Food for Thought: Startup Lessons from the Food Truck Revolution

Without question, the food truck revolution is here. You can experience it televised (from the Cooking Channel’s Eat Street to Food Network’s The Great Food Truck Race), all over social media, or simply the old fashioned way, serving up tasty grub – and startup business lessons – from a corner near you.

In a guest post for Fast Company, author David Weber — also founder and president of the NYC Food Truck Association — sits down with Natasha Case of Coolhaus, the first gourmet branded food-truck business with trucks operating nationwide, to discuss how she built her brand and business.

As it turns out, the interview provides solid lessons for entrepreneurs of all stripes, but especially for those who are developing and/or expanding a startup. Items on the menu include tips on managing production, successful brand building, product launch, and OpenView’s favorite topic: expansion-stage challenges.

For a heaping helping of entrepreneurial advice served fresh, quit spinning your wheels and head over to Fast Company for the full interview.

Related Content from OpenView:

Sometimes the best startup lessons can be found in the most unlikely of places. Read this post to discover business advice you can pick up from simply sitting back and watching a few movies. And for more on what to do once your business has hit the streets and looking to grow, read this OpenView blog post on the three key adjustments you need to make to scale your business model.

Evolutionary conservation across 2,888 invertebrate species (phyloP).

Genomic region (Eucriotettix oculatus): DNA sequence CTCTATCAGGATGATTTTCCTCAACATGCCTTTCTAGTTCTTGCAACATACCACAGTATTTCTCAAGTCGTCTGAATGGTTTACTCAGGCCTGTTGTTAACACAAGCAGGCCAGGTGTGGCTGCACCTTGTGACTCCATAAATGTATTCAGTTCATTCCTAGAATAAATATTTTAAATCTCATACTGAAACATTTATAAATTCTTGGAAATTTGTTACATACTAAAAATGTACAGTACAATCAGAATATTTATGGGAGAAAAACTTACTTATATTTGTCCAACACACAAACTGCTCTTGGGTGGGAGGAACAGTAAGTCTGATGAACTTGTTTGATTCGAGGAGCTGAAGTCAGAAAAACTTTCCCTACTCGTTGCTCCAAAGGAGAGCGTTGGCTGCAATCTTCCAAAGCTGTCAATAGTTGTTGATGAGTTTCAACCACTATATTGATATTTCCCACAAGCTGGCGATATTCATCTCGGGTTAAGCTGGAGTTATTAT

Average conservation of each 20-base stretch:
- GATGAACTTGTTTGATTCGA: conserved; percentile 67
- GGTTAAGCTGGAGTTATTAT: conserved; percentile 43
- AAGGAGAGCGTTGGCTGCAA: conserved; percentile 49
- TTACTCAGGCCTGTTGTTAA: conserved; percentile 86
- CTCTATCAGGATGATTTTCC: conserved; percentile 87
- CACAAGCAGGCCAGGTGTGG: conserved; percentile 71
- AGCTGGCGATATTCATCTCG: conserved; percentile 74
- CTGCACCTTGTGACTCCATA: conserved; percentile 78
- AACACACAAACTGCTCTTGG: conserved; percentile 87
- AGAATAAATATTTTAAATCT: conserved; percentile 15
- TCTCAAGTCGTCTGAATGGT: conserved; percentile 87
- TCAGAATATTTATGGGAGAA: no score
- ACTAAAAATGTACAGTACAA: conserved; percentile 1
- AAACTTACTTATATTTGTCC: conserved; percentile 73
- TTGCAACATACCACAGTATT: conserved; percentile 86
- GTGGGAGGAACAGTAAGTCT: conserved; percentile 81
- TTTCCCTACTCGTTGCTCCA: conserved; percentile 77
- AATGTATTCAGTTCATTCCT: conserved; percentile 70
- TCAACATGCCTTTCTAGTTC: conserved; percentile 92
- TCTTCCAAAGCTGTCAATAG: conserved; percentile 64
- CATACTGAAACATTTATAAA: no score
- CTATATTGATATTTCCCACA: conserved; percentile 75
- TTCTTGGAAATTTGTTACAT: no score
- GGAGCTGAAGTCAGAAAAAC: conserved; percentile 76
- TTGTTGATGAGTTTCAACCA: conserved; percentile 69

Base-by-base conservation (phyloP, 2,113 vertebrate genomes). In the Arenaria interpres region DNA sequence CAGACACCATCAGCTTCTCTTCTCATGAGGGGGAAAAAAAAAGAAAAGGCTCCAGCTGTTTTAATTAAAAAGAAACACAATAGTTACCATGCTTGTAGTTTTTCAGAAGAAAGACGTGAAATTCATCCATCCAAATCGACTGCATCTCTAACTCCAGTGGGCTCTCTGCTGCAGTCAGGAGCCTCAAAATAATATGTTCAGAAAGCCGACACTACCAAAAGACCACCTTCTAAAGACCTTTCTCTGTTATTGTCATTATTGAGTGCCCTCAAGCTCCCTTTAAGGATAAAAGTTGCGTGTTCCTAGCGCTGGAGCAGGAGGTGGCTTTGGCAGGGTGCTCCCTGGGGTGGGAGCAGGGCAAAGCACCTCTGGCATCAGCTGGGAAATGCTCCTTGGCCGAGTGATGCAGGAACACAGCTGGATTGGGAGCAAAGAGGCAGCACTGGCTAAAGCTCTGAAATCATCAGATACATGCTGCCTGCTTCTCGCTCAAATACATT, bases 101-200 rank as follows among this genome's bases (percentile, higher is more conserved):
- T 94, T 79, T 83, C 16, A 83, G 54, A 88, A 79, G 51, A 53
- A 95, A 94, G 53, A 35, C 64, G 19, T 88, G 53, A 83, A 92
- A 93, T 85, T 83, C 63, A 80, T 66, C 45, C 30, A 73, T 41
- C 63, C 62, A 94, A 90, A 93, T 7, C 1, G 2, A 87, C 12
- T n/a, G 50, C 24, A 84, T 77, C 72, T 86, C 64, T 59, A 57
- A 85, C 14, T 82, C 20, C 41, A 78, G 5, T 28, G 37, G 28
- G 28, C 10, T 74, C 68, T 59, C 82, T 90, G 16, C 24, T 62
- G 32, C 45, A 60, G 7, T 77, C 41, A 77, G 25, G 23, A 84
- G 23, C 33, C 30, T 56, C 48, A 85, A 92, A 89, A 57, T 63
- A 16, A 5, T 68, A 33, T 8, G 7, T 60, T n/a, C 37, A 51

photo by: stu_spivack

Full StoryFrom Fast Company

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  • Eric

    When I was growing up (a long time ago) we had the milk truck, the bakery truck and the fish truck (on Friday) arrive every week at my house.  People still got to shop once or twice a month for the “center store” stuff (cause people like to shop and pick out their own stuff, it seems–a reason Peapod still struggles) at the big A&P, but the staples were replenished in our driveway by nice men in clean trucks.  Then both Mom and Dad went to work and the latch-key kids at Twinkies and the home delivery business died. . .And now, Mom and Dad are both telecommuters and, I think, would love to see the high-end bakery truck with gourmet coffee and the sushi truck (on Friday) and the organic-free-range truck arrive once a week.  I’m thinking the article above suggests we are moving forward, into the past.